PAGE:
by Jesse Nowlin
Hashem presents Bnei Yisrael three national commandments to perform when they settled the Land: they were to request a king, eliminate the offspring of Amalek, and set up a Beit HaMikdash. As Parshat Shoftim (17:14-20) indicates, it was very important that Bnei Yisrael appoint a king. Indeed, the horrible events recorded in Sefer Shoftim of Pesel Michah, a public idol, and the concubine of Giv’ah, whose rape resulted in civil war prove the necessity for a king. If there was a king at that time neither would have happened as indicated in the Pesukim (Shofetim 18:1, 19:1, and21:25). Additionally, all the prophecies about the times of Mashiach include a description of a king from the descendants of David HaMelech (see, for example, Yeshaya 11:1-5). Thus, a king is clearly a very necessary institution.
When Bnei Yisrael actually asked for a king, however, they were not motivated by the need to fulfill the word of God, but rather to mimic the surrounding nations. The Navi Shmuel responded to the people with anger and disappointment, because the people demanded a king for the wrong reasons. Since the intent of the people was wrong, their first king, Shaul, could not rule permanently. The Torah in a way foreshadows this error, because the Pasuk describing the people’s request says it says that they shall as for a king “like all the nations that surround me” (see Ramban’s comments). These are the exact words that were asked to Shmuel. Afterwards, however, the Torah makes a point of describing how the king should be different from all the other nations, which unfortunately the people in Shmuel’s time did not understand.
by Dani Yaros
In Parshat Shoftim in Perek 17, the Torah describes how a king should not take for himself too many wives and he should not own too many horses. The reason given for a king not having too many horses is in order that Klal Yisrael not return to Mitzrayim; a king should not have too many wives so that the king does not lead Klal Yisrael astray.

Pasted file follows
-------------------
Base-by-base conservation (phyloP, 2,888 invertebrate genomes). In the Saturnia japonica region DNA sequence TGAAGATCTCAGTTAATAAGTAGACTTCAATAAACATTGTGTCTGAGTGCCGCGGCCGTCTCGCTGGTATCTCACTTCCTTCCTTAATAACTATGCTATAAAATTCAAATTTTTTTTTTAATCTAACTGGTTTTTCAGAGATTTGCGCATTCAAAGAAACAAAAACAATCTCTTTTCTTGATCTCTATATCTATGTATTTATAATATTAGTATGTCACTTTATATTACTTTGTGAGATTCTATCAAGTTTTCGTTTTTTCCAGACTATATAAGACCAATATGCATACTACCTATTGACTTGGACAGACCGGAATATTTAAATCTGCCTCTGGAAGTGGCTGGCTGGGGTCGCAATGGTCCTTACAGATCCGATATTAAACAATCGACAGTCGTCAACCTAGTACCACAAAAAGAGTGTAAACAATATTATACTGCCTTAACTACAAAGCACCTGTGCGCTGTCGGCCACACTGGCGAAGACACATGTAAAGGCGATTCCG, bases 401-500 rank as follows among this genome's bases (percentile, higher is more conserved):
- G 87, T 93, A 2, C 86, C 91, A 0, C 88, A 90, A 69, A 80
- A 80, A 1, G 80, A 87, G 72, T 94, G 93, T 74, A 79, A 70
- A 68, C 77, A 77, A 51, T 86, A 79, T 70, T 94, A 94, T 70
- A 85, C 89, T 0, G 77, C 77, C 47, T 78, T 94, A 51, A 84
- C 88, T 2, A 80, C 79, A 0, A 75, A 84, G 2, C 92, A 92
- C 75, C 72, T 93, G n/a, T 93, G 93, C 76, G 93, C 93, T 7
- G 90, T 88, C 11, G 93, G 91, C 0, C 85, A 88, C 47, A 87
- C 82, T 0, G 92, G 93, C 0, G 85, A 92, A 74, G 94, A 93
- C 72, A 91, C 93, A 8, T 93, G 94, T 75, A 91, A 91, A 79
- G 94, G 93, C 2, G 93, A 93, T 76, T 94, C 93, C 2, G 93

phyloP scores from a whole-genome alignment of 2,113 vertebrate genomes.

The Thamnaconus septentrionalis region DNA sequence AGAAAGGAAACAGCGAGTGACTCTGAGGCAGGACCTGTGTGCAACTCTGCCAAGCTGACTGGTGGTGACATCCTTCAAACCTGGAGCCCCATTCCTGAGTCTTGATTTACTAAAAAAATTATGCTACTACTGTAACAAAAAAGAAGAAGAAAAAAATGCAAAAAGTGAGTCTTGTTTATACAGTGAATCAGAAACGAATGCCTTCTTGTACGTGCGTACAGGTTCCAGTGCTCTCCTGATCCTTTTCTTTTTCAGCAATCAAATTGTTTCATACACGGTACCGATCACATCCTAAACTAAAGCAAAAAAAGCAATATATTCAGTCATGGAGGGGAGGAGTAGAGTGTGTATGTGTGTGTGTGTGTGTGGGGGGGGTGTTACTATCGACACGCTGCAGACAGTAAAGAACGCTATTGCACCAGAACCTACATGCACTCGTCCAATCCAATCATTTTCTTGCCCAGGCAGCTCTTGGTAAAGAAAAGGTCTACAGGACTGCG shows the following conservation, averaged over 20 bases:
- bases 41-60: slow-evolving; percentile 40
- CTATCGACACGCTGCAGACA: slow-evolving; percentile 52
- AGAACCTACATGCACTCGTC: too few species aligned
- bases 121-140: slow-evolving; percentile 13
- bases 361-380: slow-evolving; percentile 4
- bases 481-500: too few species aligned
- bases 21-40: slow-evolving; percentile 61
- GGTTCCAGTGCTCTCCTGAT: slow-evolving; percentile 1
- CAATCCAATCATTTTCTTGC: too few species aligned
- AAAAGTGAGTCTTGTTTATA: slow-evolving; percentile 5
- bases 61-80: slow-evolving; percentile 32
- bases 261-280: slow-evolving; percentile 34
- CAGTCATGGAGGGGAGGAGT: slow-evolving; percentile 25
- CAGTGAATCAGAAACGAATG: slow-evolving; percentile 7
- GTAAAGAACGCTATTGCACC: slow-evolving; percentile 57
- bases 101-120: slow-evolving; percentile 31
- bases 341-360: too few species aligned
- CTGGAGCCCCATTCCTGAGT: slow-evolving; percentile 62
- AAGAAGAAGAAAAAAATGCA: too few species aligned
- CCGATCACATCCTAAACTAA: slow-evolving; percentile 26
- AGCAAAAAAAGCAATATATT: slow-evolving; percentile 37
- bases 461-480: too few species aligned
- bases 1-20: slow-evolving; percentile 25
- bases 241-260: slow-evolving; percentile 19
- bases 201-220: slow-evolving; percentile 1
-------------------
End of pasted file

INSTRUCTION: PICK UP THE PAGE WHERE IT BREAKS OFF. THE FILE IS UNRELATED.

When Shlomo Hamelech was king he took 1,000 wives, much more than the eighteen-wife maximum allowed by the Torah. Shlomo also received as presents and bought many more horses than the Torah permits. The question is: how could a great Tzadik like Shlomo Hamelech violate this Aveirah? HaRav Leibush Charif answers as follows: Shlomo Hamelech knew the Halachah and the reason why HaKadosh Baruch Hu gave this as a Mitzvah to the king. Shlomo figured that this mitzvah did not apply to him; the reason given for a king not to have too many wives was in order that they not lead him and his nation astray. Shlomo decided he would be very careful not to lead Klal Yisrael astray. The reason given for a king not to have too many horses was in order not to lead Klal Yisrael back to Mitzrayim. Shlomo again decided that he would be careful not to lead Klal Yisrael to Mitzrayim. Therefore, the negative commandments of not taking too many wives and not having too many horses did not apply to him. In fact, Shlomo was wrong and was later punished very severely for these Aveirot. In fact, students of Sefer Melachim understand that Shlomo’s mistakes constituuted the first step towards the destruction of the first Beit HaMikdash.
We are now in the month of Elul, a time of repentance and introspection. Many of us tend to think that the act of Teshuvah does not apply to us; someone may think he is generally a “good guy” and does not do too many Aveirot, so he does not have to do Teshuvah. This outlook is wrong. Every single person, from the greatest Tzadik to someone who is not exactly the greatest Tzadik, must do Teshuvah. We should all learn from Shlomo’s mistake and not consider ourselves above Teshuvah. With this Teshuvah, may we be Zocheh to the rebuilding of the Beit HaMikdash BiMeheirah ViYameinu.